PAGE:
Monday, November 07, 2016

Yellow tongues

Mushrooms are picky about where they decide to grow. On wood, for example, but not live wood; dead wood, but only deciduous dead wood; beech but not oak. One species grows only on old Douglas fir cones. Another, chosen at random out of the guide, grows on other mushrooms, but only certain species of Boletes.

So it pays to remember where, exactly, a new mushroom was growing, if I want to put a name to it.

In the shelter of a lone cedar in a bare field, a spreading juniper huddles. In the duff under its branches, I found these yellow-orange stalks.

Up to 2 inches tall. Possibly Orange Earth Tongues. And a springtail.

Cylindrical or slightly spoonlike.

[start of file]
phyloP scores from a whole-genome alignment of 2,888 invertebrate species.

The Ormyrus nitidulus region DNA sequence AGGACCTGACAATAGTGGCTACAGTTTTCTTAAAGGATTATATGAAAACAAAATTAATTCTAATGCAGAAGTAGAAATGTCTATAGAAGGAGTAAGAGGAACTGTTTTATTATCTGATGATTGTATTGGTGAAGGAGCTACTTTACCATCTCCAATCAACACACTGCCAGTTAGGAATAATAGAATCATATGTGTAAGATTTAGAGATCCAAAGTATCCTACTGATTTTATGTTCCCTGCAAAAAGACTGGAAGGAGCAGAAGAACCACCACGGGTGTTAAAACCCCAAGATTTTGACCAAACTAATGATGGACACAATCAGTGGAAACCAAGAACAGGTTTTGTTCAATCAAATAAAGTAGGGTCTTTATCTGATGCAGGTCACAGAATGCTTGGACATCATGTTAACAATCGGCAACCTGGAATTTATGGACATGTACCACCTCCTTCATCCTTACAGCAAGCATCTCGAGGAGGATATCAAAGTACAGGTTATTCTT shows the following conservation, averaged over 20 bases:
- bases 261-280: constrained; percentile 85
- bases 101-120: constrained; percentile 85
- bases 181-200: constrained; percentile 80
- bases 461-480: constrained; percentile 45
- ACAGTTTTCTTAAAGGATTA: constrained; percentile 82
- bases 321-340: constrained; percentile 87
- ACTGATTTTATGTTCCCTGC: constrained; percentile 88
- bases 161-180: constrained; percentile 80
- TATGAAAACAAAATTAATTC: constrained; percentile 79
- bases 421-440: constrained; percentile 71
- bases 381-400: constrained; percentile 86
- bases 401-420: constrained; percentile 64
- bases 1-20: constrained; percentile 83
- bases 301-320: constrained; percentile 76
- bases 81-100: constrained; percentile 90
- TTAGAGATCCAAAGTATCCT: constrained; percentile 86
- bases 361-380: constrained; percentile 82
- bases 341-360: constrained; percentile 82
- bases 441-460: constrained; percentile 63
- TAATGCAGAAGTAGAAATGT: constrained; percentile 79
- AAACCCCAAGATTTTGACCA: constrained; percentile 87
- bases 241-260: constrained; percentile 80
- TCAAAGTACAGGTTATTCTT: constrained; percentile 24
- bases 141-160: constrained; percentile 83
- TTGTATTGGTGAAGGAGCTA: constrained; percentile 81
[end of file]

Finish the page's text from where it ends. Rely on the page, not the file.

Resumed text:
If these are Orange Earth Tongues, the guide says they grow in sphagnum moss (none here) or on rotten logs (not here unless there's one buried under the duff) or on leaf litter (juniper leaves and dead grass stalks?)

The genus name, Microglossum, translates as “small tongue” while the species name, rufum, means reddish. (The Nature Niche)

Sometimes I wonder about the eyes of the people who give things their names. I don't see these as at all "reddish".

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